In general, the patients with urinothorax have low pH, high LDH, resulting in misinterpretation of being an exudate. The average pleural fluid to serum creatinine ratio is in the range of 1.09–19.80.[2] Our patient presented with breathlessness and persistent dry cough 1 month after renal surgery (partial nephrectomy). The chest radiograph was suggestive of massive right-sided pleural effusion and thoracocentesis led to high suspicion of urinothorax due to distinctive smell and look of urine. The biochemical analysis was characteristic of exudate on the basis of light's criteria but transudate on the basis of protein gradient. The pleural fluid to serum creatinine ratio of more than one confirmed the diagnosis of urinothorax. Advanced imaging techniques, like renal scintigraphy with technetium-99m diethylene triamine pentaacetic acid, technetium-99m methylene dicysteine or with technetium-99m mercaptoacetyl triglycerine-3 can demonstrate any extravasation of urine from kidney or ureter.[2],[9] As our patient was a known CKD, and intravenous contrast was held not to be risk-free, a NCCT was done which showed the communication.

The possible causes of urinothorax in our case could be sloughing out of tissue from the repaired pelvicalyceal system and there might be temporary leakage of urine causing retroperitoneal urinoma leading to urinothorax subsequently in spite of functioning D-J stent. It is also possible that there may have been a temporary blockage of D-J stent by slough or clot which was cleared later on. When the urinothorax was drained by inter-costal tube the whole space collapsed and later on the defect in pelvicalyceal region was healed by fibrosis without further recollection of urine as the D-J stent was functioning. Therefore, this may be the possible cause for the spontaneous reversal of the process of urinary leakage to the pleural space. Increased awareness of this entity, high degree of clinical suspicion coupled with the availability of advanced imaging techniques and early intervention would result in early diagnosis and management of such extremely rare cases of urinothorax.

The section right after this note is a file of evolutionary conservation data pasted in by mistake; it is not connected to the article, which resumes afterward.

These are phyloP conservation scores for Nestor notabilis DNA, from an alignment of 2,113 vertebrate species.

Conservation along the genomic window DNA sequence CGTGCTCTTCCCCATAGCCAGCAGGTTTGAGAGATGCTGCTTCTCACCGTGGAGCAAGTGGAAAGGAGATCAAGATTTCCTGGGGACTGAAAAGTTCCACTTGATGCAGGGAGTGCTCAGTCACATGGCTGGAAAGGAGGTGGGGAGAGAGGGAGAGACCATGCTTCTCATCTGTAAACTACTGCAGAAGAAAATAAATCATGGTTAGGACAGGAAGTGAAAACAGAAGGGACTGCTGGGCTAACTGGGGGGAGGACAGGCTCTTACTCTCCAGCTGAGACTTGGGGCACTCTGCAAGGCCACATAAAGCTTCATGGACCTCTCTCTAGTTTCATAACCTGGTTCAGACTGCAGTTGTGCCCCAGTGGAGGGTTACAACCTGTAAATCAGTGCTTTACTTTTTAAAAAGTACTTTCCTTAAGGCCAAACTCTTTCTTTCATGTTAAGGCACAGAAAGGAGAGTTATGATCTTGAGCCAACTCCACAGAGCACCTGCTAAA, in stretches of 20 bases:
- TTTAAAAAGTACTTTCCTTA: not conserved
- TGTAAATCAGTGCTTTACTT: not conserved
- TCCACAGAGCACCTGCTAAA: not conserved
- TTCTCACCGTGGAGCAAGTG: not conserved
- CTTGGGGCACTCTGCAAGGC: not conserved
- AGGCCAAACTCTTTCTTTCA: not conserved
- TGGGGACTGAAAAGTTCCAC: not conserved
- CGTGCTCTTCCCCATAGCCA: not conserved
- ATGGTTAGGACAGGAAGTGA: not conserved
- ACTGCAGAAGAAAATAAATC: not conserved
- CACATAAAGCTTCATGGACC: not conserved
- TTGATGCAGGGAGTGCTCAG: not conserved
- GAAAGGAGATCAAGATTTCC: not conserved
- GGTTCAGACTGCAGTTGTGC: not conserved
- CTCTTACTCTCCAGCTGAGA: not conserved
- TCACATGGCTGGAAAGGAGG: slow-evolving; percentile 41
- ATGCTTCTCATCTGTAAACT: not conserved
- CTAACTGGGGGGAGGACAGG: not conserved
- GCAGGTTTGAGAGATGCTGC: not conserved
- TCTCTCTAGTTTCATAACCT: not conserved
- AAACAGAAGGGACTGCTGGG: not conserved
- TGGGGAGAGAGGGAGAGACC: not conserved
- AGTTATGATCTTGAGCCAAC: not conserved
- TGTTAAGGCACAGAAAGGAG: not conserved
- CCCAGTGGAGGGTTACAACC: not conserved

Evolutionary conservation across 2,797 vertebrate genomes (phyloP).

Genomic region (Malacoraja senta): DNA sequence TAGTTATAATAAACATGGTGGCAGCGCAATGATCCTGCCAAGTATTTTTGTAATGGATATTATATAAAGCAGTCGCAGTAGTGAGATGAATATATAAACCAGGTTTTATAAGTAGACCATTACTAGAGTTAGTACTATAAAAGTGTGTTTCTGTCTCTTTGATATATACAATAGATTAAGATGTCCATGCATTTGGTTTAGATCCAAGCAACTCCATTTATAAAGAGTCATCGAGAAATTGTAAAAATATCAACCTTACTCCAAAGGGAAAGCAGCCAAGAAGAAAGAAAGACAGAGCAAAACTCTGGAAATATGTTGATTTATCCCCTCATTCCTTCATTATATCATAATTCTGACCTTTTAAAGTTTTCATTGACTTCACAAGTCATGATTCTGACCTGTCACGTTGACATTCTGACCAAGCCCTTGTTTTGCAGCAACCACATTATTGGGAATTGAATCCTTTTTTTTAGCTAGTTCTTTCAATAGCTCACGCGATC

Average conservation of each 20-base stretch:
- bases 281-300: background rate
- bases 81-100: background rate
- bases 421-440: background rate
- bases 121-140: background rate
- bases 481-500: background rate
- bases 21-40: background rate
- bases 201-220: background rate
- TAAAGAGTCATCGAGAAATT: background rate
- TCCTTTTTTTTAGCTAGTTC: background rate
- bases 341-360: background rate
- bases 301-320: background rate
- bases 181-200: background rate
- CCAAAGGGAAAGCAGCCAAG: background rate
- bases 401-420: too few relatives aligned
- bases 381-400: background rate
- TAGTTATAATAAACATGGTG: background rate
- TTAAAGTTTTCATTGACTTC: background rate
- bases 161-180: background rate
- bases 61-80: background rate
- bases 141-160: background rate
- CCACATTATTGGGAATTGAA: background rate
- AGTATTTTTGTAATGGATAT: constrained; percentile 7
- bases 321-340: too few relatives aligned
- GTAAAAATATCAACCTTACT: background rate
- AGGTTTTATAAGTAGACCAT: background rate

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Conflicts of interest

There are no conflicts of interest.

  References Top

Bhattacharya A, Venkataramarao SH, Kumar S, Mittal BR. Urinothorax demonstrated on 99mTc ethylene dicysteine renal scintigraphy. Nephrol Dial Transplant 2007;22:1782-3.  Back to cited text no. 1
Garcia-Pachon E, Padilla-Navas I. Urinothorax: Case report and review of the literature with emphasis on biochemical diagnosis. Respiration 2004;71:533-6.  Back to cited text no. 2
Batura D, Haylock-Vize P, Naji Y, Tennant R, Fawcett K. Management of iatrogenic urinothorax following ultrasound guided percutaneous nephrostomy. J Radiol Case Rep 2014;8:34-40.  Back to cited text no. 3
Laskaridis L, Kampantais S, Toutziaris C, Chachopoulos B, Perdikis I, Tahmatzopoulos A, et al. Urinothorax-an underdiagnosed cause of acute dyspnea: Report of a bilateral and of an ipsilateral urinothorax case. Case Rep Emerg Med 2012;2012:395653.  Back to cited text no. 4
Kamble RT, Bhat SP, Joshi JM. Urinothorax: A case report. Indian J Chest Dis Allied Sci 2000;42:189-90.  Back to cited text no. 5
Dimitriadis G, Tahmatzopoulos A, Kampantais S, Ioannidis S, Radopoulos D, Katsikas V. Unilateral urinothorax can occur contralateral to the affected kidney. Scand J Urol 2013;47:242-3.  Back to cited text no. 6
Wei B, Takayama H, Bacchetta MD. Urinothorax: An uncommon cause of pleural effusion. Respir Med CME 2009;2:179-80.  Back to cited text no. 7
Broaddus VC, Light RW. Pleural Effusion. Mason RJ, Broaddus VC, Martin T, King Jr, TE, Schraufnagel D, Murray JF, Nadel, JA. editors. Murray and Nadel's Text Book of Respiratory Medicine 5th ed. Philadelphia: Saunders Elsevier Press: 2010. p. 1719-63.2.  Back to cited text no. 8
Jelic S, Sampogna RV. Detection of unrecognized urinothorax with renal scintigraphy. Kidney Int 2009;76:353.  Back to cited text no. 9


  [Figure 1], [Figure 2], [Figure 3]